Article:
Checking the temperature on the TCU market
As Vincent Van Gogh once said, "great things are done by a series of small things brought together." Although the tortured artist probably wasn't referring to injection molding and extrusion, his maxi...
As Vincent Van Gogh once said, “great things are done by a series of small things brought together.” Although the tortured artist probably wasn’t referring to injection molding and extrusion, his maxim could easily be applied to the importance of auxiliary equipment.
Temperature control units (TCUs) play an integral role in a plastics manufacturing facility, and auxiliary equipment manufacturers have introduced a host of added-value features that optimize performance. Newer TCUs are making greater use of steel, reducing the overall footprint and improving user-friendliness. Although there have been no major design overhauls for TCUs in recent years, the latest offerings have some noteworthy benefits.
THE APPEAL OF STAINLESS STEEL
The use of stainless steel in the construction of TCUs is not a new concept: leading equipment manufacturers like Wittmann Inc. have used the alloy in their units for many years. However, North American manufacturers have generally shied away from making extensive use of the material in their TCUs — until now.
Mokon has introduced the new Hydrotherm II, with a pumping capacity of 25 gpm and nine kW of heating capacity. The unit has stainless steel construction, and Mokon claims that it is the first system of its kind with stainless steel as the main component for wetted surfaces.
The traditional Mokon heating design is replicated with a stainless steel heating canister for the Hydrotherm II. With a maximum operating temperature of 120C, the TCU also features a microprocessor-based controller, an easy access cabinet, and a control panel with indicating lights.
Stainless steel is a formidable feature when it comes to the longevity of the unit. For instance, the alloy is less susceptible to corrosion than the materials that have been used in the past, a particularly important consideration for water-based units.
Halting production is not a viable option for most plastic processors, but it can often be the only one when a leak appears in your TCU. Repair costs and times can hinder the facility’s operations, and — most significantly — impact the bottom line.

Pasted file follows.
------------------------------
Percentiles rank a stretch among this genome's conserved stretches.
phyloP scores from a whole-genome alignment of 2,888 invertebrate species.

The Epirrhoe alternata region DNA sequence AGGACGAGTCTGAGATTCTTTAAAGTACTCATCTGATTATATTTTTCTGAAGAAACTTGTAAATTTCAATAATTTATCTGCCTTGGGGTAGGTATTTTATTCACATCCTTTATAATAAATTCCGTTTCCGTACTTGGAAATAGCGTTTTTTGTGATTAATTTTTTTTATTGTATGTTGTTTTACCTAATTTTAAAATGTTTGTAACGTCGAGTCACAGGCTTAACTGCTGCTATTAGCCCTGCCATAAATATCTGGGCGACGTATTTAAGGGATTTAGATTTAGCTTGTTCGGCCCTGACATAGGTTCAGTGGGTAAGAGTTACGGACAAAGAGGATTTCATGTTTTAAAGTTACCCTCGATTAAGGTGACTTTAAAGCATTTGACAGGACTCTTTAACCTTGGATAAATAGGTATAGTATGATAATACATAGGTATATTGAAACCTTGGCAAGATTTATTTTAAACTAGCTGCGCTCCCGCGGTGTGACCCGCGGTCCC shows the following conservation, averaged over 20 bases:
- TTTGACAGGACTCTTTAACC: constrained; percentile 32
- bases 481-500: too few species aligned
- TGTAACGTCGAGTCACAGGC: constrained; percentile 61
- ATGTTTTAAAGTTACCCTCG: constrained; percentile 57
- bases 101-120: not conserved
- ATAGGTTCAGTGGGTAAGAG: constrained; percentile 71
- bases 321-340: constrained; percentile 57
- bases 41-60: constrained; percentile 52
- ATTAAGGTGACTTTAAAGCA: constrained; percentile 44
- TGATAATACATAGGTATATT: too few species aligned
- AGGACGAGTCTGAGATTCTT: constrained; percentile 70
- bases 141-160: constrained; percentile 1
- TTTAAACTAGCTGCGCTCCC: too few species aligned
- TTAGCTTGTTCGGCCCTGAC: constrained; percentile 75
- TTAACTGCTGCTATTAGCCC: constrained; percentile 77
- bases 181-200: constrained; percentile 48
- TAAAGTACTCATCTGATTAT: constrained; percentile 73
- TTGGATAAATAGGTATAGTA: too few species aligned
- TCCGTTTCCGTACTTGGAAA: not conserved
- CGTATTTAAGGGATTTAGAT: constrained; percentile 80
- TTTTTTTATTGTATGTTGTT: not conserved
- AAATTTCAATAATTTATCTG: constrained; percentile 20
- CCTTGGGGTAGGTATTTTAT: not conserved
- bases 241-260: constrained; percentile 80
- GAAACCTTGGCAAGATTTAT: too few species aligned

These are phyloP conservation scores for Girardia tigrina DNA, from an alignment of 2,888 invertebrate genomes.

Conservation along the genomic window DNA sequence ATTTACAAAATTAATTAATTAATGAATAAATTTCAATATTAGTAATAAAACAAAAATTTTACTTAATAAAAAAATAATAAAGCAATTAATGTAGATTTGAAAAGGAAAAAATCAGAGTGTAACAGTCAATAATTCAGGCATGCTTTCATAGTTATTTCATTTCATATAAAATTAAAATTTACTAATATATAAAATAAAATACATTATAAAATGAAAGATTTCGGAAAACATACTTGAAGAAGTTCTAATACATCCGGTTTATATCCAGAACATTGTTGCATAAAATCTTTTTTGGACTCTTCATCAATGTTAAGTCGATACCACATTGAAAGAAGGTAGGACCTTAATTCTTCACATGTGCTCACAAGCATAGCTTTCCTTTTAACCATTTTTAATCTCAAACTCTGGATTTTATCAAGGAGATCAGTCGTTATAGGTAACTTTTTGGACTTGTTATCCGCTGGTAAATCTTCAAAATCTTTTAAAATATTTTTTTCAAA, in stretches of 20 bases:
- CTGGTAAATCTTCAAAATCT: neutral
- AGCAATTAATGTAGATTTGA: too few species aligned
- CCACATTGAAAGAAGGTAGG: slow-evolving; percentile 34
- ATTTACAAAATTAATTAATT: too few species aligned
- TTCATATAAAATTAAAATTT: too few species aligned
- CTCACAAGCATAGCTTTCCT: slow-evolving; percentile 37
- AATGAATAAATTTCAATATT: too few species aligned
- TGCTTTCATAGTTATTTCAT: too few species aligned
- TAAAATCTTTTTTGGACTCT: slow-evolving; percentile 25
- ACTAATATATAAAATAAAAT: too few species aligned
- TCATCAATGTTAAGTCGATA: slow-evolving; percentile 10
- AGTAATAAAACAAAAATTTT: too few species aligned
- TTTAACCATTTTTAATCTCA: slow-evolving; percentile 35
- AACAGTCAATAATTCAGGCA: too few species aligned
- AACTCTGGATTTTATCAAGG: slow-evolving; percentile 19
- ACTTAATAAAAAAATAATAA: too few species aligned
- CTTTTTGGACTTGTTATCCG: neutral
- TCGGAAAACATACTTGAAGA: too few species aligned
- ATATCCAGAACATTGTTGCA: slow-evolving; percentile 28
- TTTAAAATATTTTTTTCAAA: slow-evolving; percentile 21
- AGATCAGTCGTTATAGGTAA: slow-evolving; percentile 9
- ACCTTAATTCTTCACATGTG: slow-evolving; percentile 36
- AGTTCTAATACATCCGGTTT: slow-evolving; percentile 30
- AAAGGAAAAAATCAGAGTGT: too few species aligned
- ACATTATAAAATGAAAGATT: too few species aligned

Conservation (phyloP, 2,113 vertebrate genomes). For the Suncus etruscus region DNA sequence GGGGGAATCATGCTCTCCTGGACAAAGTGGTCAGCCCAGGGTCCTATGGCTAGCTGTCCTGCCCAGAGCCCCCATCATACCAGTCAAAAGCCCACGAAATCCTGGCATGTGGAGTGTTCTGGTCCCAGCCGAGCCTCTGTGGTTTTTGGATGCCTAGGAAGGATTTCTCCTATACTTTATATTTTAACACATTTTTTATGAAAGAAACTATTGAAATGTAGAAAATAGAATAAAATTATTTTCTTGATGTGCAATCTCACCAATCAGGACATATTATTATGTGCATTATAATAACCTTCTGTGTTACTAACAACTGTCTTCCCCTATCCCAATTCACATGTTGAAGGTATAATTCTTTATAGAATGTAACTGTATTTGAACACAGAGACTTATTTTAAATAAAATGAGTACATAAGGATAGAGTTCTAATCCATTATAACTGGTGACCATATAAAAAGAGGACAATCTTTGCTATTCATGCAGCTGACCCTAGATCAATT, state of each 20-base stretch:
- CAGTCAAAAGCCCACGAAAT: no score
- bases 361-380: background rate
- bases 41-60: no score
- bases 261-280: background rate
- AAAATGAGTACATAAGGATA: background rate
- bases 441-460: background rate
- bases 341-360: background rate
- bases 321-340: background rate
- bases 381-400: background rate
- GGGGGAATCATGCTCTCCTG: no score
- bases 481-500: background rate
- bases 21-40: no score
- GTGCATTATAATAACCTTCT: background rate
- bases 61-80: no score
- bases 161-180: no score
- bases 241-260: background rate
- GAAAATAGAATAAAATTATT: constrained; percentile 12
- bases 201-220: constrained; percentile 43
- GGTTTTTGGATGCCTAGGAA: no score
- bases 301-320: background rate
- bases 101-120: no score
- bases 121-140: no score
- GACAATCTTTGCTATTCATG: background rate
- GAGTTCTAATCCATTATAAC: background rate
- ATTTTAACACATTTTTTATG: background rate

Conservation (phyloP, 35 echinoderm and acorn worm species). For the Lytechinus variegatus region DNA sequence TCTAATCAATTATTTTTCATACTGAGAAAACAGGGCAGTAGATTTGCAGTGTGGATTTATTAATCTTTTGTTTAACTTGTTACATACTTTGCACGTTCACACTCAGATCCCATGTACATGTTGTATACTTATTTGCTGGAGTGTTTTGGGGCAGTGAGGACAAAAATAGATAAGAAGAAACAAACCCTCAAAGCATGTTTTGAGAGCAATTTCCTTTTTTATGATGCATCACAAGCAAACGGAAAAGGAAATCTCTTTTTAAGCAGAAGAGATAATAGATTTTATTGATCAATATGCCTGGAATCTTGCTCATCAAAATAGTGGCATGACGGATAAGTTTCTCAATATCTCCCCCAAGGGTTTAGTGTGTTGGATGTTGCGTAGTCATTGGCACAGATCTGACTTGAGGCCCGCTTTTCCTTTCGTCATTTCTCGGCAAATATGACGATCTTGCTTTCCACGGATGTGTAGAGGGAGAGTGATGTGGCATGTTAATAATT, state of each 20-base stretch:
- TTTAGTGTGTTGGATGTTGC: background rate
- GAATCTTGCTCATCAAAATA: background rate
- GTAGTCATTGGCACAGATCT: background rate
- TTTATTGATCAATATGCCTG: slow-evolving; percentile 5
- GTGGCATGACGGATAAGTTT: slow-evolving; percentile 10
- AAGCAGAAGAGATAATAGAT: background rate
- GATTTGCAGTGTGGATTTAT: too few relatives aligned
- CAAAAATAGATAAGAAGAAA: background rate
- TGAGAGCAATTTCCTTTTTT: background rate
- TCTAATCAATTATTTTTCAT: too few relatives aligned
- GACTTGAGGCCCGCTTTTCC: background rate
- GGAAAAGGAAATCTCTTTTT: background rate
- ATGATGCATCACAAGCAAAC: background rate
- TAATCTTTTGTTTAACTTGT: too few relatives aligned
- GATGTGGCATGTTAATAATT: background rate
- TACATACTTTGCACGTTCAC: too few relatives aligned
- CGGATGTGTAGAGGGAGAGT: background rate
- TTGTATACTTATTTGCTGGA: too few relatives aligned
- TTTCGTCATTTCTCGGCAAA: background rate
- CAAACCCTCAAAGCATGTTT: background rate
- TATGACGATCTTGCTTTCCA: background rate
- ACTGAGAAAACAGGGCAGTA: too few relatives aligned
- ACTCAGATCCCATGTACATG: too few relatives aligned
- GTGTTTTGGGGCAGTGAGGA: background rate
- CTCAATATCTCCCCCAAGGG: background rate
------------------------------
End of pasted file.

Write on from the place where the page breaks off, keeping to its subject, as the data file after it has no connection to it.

Wittmann Inc., a European leader in the construction of TCUs, is introducing new units that are hybridized versions of American and European TCU technologies. The newer units have a system where the water level in the tank is controlled, allowing the TCUs to have a negative pressure system.
A negative pressure system “enables the unit to also run in negative ways that mean if you have a small leak somewhere you run in vacuum,” explained Wittmann Kunststoffgerate GmbH’s sales manager Peter Weber.
Upon leak detection, the directional flow of the circulating water is reversed to prevent further leakage. The negative pressure system, also known as a “leak stop,” allows the processor to continue with their production job and repair the leak in the system once the work is completed. The negative pressure system’s vacuum feature can also eliminate the need for compressed air for mold purging.
Berg Chilling’s new TCUs, with the new Johnson Controls controller that allows customization of control and integration into the customer’s process, also have negative pressure units available. The standard program for these new TCUs offers an automatic auto-vent on start-up, and a 0-10v input signal to control the set point. The standard units have a selection of ? horsepower to 7? horsepower pumps and 9 kW to 24 kW, and processors can also add a communication module.
Smaller footprints are a big deal for many processors, and manufacturers continue to strive to strike the perfect balance between unit stability and spatial optimization.
Advantage Engineering, Inc. increased the dimensions of its Sentra TCUs from 27″ x 11″ x 16″ to 27″ x 12.5″ x 19.5″ for Sentra models with ? to 3 horsepower pumps and 10-16 kW heaters. However, the slightly bigger footprint has increased the controller’s stability, and the unit still takes up less shop floor space in comparison to some other commercial TCUs.
Other manufacturers have also placed a focus on their petite products. Colortronic North America, Inc.’s ECU Series boasts a cabinet design with a footprint of 121/8″ x 235/16″. Despite its compact size, the company says the PID controls and Incoloy immersion heater inside is powerful enough to maintain an operating leaving water temperate range of 0-121C. AEC’s off-the-shelf TrueTemp Series controllers are available in two configurations, with compact units measuring 283/8″ x 13″ x 27″ and upright units measuring 48″ x 13″ x 27″. The TrueTemp TCUs come in a range of kW configurations, and have an operating leaving water temperature range of 0-121C. Mokon’s Hydrotherm II systems only take up approximately two square feet of floor space.